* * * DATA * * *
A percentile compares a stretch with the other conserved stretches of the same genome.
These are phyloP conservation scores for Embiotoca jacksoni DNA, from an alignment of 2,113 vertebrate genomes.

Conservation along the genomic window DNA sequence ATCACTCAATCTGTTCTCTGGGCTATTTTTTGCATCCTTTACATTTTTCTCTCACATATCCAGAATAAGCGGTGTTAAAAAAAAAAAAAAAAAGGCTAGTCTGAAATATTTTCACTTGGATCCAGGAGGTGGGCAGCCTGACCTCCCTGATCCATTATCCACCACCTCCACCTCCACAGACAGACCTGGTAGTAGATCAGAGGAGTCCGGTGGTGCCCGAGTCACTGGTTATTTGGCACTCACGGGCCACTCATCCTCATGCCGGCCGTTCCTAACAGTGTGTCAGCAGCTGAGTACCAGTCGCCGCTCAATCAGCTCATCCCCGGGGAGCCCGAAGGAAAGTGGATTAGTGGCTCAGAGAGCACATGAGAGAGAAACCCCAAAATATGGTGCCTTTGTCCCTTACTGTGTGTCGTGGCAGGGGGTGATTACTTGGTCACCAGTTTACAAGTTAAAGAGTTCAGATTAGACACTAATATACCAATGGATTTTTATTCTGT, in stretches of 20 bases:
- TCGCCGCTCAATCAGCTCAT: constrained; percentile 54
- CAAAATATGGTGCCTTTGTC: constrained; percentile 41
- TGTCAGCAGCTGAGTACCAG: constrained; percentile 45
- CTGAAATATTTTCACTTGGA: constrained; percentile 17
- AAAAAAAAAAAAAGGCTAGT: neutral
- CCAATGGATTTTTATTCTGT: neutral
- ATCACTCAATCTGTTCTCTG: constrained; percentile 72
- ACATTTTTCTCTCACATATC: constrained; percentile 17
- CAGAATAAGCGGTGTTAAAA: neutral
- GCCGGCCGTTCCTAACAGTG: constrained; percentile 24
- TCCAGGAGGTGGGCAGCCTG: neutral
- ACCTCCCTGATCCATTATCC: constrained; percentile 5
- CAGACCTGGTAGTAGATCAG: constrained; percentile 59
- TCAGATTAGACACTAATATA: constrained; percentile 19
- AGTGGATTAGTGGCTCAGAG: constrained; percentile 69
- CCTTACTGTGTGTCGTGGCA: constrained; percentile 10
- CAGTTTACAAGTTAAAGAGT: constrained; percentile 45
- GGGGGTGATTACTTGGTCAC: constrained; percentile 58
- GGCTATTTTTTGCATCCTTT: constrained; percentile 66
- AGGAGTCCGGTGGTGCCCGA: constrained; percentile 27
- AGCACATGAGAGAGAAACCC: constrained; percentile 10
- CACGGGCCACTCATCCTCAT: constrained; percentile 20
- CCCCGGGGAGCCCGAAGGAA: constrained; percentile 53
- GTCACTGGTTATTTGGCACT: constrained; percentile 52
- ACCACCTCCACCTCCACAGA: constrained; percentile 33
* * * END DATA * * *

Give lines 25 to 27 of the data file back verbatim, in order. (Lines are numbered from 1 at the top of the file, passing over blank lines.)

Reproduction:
- CACGGGCCACTCATCCTCAT: constrained; percentile 20
- CCCCGGGGAGCCCGAAGGAA: constrained; percentile 53
- GTCACTGGTTATTTGGCACT: constrained; percentile 52